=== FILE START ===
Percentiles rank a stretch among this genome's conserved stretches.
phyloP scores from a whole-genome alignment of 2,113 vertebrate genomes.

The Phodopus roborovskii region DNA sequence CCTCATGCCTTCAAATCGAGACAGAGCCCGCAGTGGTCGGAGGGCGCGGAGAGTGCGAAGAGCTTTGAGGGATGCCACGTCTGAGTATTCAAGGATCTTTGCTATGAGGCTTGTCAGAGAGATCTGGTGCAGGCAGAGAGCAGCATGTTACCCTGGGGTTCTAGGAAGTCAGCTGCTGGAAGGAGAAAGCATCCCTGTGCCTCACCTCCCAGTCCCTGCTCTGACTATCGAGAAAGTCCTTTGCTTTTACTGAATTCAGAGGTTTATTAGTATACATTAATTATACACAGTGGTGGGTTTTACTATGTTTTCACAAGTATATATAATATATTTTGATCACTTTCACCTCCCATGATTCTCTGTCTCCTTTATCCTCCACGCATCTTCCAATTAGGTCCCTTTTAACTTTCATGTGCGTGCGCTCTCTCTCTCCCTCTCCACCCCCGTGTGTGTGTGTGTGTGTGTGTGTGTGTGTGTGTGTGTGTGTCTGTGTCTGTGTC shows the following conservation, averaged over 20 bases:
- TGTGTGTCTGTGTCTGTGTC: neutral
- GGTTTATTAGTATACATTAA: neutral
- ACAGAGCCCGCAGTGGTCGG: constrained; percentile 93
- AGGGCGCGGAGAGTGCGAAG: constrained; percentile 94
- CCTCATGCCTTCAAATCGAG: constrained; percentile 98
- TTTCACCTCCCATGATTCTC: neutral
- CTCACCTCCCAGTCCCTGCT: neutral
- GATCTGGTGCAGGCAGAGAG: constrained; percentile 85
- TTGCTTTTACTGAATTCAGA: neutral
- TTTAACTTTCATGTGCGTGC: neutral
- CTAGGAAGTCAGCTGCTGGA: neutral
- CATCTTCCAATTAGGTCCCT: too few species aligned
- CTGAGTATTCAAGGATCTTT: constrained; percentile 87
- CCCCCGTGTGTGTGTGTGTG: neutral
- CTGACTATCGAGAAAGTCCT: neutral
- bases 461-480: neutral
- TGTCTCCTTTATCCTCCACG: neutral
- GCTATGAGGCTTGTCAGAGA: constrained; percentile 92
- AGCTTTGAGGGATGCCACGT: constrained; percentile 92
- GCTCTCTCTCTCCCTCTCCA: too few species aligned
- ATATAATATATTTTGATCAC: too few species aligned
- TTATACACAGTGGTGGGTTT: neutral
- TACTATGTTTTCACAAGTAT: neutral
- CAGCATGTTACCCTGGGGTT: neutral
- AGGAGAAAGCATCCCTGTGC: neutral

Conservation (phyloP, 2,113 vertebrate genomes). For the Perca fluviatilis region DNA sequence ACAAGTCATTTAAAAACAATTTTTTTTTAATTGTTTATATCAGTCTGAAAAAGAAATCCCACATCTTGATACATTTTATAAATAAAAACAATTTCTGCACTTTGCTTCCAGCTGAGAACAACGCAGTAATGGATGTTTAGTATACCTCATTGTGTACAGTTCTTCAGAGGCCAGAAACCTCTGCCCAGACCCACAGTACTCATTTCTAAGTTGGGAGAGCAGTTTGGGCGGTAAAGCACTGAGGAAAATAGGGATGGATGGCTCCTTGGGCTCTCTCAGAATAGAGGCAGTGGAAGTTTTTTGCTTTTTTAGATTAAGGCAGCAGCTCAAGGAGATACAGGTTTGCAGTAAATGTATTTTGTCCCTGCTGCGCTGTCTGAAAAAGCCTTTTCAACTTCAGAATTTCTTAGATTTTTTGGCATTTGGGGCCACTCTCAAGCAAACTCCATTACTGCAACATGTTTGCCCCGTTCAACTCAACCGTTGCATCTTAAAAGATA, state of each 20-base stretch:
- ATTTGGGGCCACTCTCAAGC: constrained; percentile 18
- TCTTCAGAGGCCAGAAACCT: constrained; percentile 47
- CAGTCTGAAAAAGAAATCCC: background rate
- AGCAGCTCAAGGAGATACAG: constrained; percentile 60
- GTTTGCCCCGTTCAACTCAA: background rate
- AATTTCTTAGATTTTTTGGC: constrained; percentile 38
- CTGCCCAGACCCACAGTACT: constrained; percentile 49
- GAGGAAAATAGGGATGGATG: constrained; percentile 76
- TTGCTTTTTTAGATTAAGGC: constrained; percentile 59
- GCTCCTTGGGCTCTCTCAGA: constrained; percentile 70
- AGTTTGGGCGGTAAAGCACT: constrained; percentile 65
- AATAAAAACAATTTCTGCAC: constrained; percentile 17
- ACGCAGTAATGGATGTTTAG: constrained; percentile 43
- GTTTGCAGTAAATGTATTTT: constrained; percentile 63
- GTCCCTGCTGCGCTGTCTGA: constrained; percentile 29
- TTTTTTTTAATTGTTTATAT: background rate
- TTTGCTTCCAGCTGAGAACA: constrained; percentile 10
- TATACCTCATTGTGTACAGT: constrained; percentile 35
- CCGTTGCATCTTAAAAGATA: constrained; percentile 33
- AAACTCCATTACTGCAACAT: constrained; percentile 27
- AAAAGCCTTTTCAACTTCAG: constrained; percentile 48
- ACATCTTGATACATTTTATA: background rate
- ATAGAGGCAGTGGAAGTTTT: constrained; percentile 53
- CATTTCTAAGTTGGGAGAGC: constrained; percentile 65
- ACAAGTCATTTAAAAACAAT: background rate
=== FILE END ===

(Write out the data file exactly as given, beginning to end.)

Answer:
Percentiles rank a stretch among this genome's conserved stretches.
phyloP scores from a whole-genome alignment of 2,113 vertebrate genomes.

The Phodopus roborovskii region DNA sequence CCTCATGCCTTCAAATCGAGACAGAGCCCGCAGTGGTCGGAGGGCGCGGAGAGTGCGAAGAGCTTTGAGGGATGCCACGTCTGAGTATTCAAGGATCTTTGCTATGAGGCTTGTCAGAGAGATCTGGTGCAGGCAGAGAGCAGCATGTTACCCTGGGGTTCTAGGAAGTCAGCTGCTGGAAGGAGAAAGCATCCCTGTGCCTCACCTCCCAGTCCCTGCTCTGACTATCGAGAAAGTCCTTTGCTTTTACTGAATTCAGAGGTTTATTAGTATACATTAATTATACACAGTGGTGGGTTTTACTATGTTTTCACAAGTATATATAATATATTTTGATCACTTTCACCTCCCATGATTCTCTGTCTCCTTTATCCTCCACGCATCTTCCAATTAGGTCCCTTTTAACTTTCATGTGCGTGCGCTCTCTCTCTCCCTCTCCACCCCCGTGTGTGTGTGTGTGTGTGTGTGTGTGTGTGTGTGTGTGTGTCTGTGTCTGTGTC shows the following conservation, averaged over 20 bases:
- TGTGTGTCTGTGTCTGTGTC: neutral
- GGTTTATTAGTATACATTAA: neutral
- ACAGAGCCCGCAGTGGTCGG: constrained; percentile 93
- AGGGCGCGGAGAGTGCGAAG: constrained; percentile 94
- CCTCATGCCTTCAAATCGAG: constrained; percentile 98
- TTTCACCTCCCATGATTCTC: neutral
- CTCACCTCCCAGTCCCTGCT: neutral
- GATCTGGTGCAGGCAGAGAG: constrained; percentile 85
- TTGCTTTTACTGAATTCAGA: neutral
- TTTAACTTTCATGTGCGTGC: neutral
- CTAGGAAGTCAGCTGCTGGA: neutral
- CATCTTCCAATTAGGTCCCT: too few species aligned
- CTGAGTATTCAAGGATCTTT: constrained; percentile 87
- CCCCCGTGTGTGTGTGTGTG: neutral
- CTGACTATCGAGAAAGTCCT: neutral
- bases 461-480: neutral
- TGTCTCCTTTATCCTCCACG: neutral
- GCTATGAGGCTTGTCAGAGA: constrained; percentile 92
- AGCTTTGAGGGATGCCACGT: constrained; percentile 92
- GCTCTCTCTCTCCCTCTCCA: too few species aligned
- ATATAATATATTTTGATCAC: too few species aligned
- TTATACACAGTGGTGGGTTT: neutral
- TACTATGTTTTCACAAGTAT: neutral
- CAGCATGTTACCCTGGGGTT: neutral
- AGGAGAAAGCATCCCTGTGC: neutral

Conservation (phyloP, 2,113 vertebrate genomes). For the Perca fluviatilis region DNA sequence ACAAGTCATTTAAAAACAATTTTTTTTTAATTGTTTATATCAGTCTGAAAAAGAAATCCCACATCTTGATACATTTTATAAATAAAAACAATTTCTGCACTTTGCTTCCAGCTGAGAACAACGCAGTAATGGATGTTTAGTATACCTCATTGTGTACAGTTCTTCAGAGGCCAGAAACCTCTGCCCAGACCCACAGTACTCATTTCTAAGTTGGGAGAGCAGTTTGGGCGGTAAAGCACTGAGGAAAATAGGGATGGATGGCTCCTTGGGCTCTCTCAGAATAGAGGCAGTGGAAGTTTTTTGCTTTTTTAGATTAAGGCAGCAGCTCAAGGAGATACAGGTTTGCAGTAAATGTATTTTGTCCCTGCTGCGCTGTCTGAAAAAGCCTTTTCAACTTCAGAATTTCTTAGATTTTTTGGCATTTGGGGCCACTCTCAAGCAAACTCCATTACTGCAACATGTTTGCCCCGTTCAACTCAACCGTTGCATCTTAAAAGATA, state of each 20-base stretch:
- ATTTGGGGCCACTCTCAAGC: constrained; percentile 18
- TCTTCAGAGGCCAGAAACCT: constrained; percentile 47
- CAGTCTGAAAAAGAAATCCC: background rate
- AGCAGCTCAAGGAGATACAG: constrained; percentile 60
- GTTTGCCCCGTTCAACTCAA: background rate
- AATTTCTTAGATTTTTTGGC: constrained; percentile 38
- CTGCCCAGACCCACAGTACT: constrained; percentile 49
- GAGGAAAATAGGGATGGATG: constrained; percentile 76
- TTGCTTTTTTAGATTAAGGC: constrained; percentile 59
- GCTCCTTGGGCTCTCTCAGA: constrained; percentile 70
- AGTTTGGGCGGTAAAGCACT: constrained; percentile 65
- AATAAAAACAATTTCTGCAC: constrained; percentile 17
- ACGCAGTAATGGATGTTTAG: constrained; percentile 43
- GTTTGCAGTAAATGTATTTT: constrained; percentile 63
- GTCCCTGCTGCGCTGTCTGA: constrained; percentile 29
- TTTTTTTTAATTGTTTATAT: background rate
- TTTGCTTCCAGCTGAGAACA: constrained; percentile 10
- TATACCTCATTGTGTACAGT: constrained; percentile 35
- CCGTTGCATCTTAAAAGATA: constrained; percentile 33
- AAACTCCATTACTGCAACAT: constrained; percentile 27
- AAAAGCCTTTTCAACTTCAG: constrained; percentile 48
- ACATCTTGATACATTTTATA: background rate
- ATAGAGGCAGTGGAAGTTTT: constrained; percentile 53
- CATTTCTAAGTTGGGAGAGC: constrained; percentile 65
- ACAAGTCATTTAAAAACAAT: background rate